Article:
“The major assumption on which Harper’s crime agenda rests is that crime, especially violent crime, is on the rise,” Moore and Donohue said. “This simply is not the case. Juristat, the arm of Statistics Canada responsible for justice statistics, has reported a decline in virtually every category of reported violent crime consistently over the last ten years. Canadians now face less of a threat when it comes to crime. The crime rate is approximately 30% lower than it was in 1991 and continues on a steady decline. Crime rates haven’t been this low in Canada since the 1950s.” [The Harper Record, p. 375-377]

Kelly Block says that Stephen Harper “will cut taxes on fuel.”

During the 2004 federal election the Conservatives promised to limit the GST collected on gasoline once prices exceeded 85 cents per litre. So even if prices hit a dollar or more, the federal government would only collect GST on the first 85 cents. The promise was never kept.

In April 2006, Harper said higher gas prices are “something that we’re going to have to get used to.” [Higher gas prices here for a while: Harper (CTV News, Apr. 19, 2006)]

Gas prices in Saskatoon are currently around 123.9 cents per litre. Why should Saskatonians believe Block and Harper now?

On agriculture Block says “As I meet with farmers it is clear that there continues to be diverse opinions regarding the role of the Canadian Wheat Board. At this point I do not have a solution to offer however we live in a province which contains 51% of the arable land in our nation. This fact compels us to ensure that the views of our farmers and farm families are heard and that national agricultural policies will be developed in consultation with producers.”

Stephen Harper is hell bent on destroying the Canadian Wheat Board. So who does Block support, Harper or the views of farmers and farm families?


The following letter to the editor was submitted to the StarPhoenix on Sept. 25, 2008. It was published on Oct. 2, 2008, under the headline Harper’s record marked by manipulation, secrecy, but the reference to Kelly Block’s long association with the right-wing Saskatchewan Party was deleted. It would seem the StarPhoenix does not want voters to know about the connection.

Dear Editor:

In a Mar. 13 letter to the editor Kelly Block, a long time Saskatchewan Party member and the Conservative candidate for Saskatoon-Rosetown-Biggar, applauded Stephen Harper for his leadership and accomplishments.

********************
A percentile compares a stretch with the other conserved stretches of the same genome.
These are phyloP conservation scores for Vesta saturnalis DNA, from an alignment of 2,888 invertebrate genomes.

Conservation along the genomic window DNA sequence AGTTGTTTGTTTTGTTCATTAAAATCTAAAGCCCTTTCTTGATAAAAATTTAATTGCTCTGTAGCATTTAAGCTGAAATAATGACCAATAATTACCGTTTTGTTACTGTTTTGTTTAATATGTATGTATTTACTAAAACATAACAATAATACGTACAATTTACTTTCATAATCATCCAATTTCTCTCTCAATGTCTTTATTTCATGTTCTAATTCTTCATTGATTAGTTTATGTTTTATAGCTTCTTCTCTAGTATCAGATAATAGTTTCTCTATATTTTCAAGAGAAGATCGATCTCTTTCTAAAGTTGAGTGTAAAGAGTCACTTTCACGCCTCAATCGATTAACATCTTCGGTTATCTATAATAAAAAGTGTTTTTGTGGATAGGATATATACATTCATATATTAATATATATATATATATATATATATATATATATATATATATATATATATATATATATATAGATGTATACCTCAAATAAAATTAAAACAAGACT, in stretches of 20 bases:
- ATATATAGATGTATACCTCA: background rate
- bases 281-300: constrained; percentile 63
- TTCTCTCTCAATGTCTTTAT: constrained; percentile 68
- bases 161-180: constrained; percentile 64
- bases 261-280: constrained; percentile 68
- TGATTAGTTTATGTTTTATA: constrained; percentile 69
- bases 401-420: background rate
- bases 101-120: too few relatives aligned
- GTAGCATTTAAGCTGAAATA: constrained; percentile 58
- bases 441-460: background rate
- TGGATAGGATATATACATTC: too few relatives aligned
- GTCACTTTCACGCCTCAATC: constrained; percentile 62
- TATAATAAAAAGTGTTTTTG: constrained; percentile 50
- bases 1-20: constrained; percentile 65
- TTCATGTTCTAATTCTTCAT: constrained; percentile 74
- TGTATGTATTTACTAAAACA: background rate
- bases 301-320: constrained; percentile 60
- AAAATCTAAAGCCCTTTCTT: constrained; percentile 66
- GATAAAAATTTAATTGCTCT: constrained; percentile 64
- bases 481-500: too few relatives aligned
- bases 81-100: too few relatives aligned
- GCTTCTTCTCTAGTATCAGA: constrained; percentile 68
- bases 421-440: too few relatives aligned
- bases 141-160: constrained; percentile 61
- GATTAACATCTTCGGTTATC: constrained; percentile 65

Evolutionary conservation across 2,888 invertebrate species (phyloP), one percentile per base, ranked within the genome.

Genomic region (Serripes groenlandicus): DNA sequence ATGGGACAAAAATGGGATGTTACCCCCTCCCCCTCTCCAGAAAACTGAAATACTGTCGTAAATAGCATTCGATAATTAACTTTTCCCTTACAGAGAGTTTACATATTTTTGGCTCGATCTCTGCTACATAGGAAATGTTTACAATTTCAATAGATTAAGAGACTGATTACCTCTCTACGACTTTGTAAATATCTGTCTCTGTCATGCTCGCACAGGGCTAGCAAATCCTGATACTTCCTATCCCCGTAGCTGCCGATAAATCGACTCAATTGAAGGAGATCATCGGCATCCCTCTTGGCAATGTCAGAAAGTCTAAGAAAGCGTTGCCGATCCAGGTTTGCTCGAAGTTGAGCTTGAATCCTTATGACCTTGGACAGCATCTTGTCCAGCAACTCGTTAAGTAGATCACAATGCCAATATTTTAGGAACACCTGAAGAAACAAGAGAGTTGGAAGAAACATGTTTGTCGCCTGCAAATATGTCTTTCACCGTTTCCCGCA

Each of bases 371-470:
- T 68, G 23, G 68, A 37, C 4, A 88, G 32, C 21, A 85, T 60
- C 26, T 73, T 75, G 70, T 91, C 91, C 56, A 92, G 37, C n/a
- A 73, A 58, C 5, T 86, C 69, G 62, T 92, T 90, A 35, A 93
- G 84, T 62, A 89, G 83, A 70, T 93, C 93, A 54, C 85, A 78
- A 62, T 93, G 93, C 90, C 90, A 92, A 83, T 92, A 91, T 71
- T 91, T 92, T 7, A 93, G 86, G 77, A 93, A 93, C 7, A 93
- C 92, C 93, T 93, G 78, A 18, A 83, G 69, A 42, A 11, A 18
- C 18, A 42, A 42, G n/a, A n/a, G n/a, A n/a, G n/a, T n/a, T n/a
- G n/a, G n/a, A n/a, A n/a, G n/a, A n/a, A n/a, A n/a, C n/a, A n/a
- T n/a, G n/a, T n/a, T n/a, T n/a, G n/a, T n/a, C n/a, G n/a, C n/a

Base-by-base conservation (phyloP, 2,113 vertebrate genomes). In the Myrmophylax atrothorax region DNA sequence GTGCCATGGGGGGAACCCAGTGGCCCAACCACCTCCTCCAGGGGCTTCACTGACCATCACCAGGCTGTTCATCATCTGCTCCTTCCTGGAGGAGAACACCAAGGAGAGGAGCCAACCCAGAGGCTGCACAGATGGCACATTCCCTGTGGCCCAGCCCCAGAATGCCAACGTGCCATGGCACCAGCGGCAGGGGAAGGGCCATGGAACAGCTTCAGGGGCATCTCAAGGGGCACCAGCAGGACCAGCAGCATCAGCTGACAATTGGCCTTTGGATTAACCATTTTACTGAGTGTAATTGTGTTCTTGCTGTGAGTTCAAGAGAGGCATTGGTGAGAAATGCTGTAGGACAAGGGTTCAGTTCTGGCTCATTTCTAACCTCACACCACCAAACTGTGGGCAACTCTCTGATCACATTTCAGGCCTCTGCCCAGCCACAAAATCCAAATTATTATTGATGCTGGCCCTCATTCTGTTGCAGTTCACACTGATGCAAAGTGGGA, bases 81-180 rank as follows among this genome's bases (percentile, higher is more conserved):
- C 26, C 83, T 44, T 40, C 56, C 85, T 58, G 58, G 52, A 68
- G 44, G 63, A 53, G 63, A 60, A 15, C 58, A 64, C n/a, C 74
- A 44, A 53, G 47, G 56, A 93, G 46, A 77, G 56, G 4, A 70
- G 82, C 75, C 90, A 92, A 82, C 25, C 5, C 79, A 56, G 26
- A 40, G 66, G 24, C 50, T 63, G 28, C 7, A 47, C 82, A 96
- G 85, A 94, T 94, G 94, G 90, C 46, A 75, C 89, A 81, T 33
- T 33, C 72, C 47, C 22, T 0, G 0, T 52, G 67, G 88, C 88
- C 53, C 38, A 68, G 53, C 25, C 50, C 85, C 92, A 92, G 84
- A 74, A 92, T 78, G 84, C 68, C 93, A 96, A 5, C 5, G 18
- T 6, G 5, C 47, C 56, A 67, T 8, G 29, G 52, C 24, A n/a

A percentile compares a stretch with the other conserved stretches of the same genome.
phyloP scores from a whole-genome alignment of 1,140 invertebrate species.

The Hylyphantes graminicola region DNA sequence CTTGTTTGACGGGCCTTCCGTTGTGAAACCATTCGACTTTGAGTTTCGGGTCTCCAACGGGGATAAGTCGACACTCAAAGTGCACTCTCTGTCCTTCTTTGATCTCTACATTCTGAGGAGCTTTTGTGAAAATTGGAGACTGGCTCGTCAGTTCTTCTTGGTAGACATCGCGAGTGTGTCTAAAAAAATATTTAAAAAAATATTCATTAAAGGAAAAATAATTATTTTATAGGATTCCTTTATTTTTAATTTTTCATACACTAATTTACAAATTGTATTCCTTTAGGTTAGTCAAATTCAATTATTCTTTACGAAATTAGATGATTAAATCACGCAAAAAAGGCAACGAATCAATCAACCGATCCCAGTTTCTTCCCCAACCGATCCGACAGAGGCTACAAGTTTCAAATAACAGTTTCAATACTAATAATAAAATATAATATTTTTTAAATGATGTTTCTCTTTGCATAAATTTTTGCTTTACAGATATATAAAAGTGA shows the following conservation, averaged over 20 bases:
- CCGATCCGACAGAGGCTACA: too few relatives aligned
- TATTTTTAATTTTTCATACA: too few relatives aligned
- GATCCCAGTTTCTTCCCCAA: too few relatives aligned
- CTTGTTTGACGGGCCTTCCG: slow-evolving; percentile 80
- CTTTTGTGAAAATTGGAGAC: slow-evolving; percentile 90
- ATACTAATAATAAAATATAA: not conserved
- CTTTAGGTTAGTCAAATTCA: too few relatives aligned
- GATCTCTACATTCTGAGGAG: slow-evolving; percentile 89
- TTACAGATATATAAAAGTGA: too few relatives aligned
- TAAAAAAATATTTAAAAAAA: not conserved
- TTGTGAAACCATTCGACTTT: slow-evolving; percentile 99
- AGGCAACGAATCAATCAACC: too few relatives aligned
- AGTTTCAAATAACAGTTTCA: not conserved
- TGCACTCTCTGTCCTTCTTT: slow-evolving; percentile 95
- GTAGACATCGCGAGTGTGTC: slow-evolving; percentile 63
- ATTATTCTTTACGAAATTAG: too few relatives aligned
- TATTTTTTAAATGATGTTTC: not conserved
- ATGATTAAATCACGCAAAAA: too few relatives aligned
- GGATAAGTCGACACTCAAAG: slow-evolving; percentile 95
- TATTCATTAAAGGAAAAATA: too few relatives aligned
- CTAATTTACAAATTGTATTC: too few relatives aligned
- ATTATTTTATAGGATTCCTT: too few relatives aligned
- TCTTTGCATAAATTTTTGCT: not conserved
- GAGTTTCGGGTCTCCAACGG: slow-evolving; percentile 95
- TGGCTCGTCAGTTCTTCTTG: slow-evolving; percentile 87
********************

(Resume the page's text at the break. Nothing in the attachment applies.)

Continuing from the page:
Not mentioned then or now on her campaign website is that the Harper government has been secretive and manipulative, with all power concentrated in the prime minister’s office and cabinet ministers reduced to mere ciphers. The public service has been effectively muzzled, too, with the president of the Canadian Nuclear Safety Commission being fired for daring to do her job.

Harper promised accountability then gave Tory MPs a 200 page guidebook telling them how to favour government agendas, select party-friendly witnesses, coach favourable testimony, set in motion debate-obstructing delays and, if necessary, storm out of meetings to grind parliamentary business to a halt.

On the environment, Harper abrogated the Kyoto accord and has been relentless in the push for rapid, unchecked development of Alberta’s tar sands.

On health care and the cities, Harper has essentially abandoned all responsibility to the provinces. And he has failed to engage in the war on poverty and has undermined Canada’s child care system.

In foreign affairs, Canada has lost its standing as a respected independent voice as Harper’s government has cozied up to the Bush administration in the U.S.

In June, the Federal Court ruled that the Harper government violated the Charter of Rights and Freedoms and the Wheat Board Act when it issued a gag order making it illegal for the Canadian Wheat Board to present its views in the barley plebiscite in 2007.

Harper broke his equalization promise to Saskatchewan, slashed funding to the Status of Women, axed the Court Challenges Program, caved on softwood lumber and recently cut arts and culture funding. The list is endless.

Joe Kuchta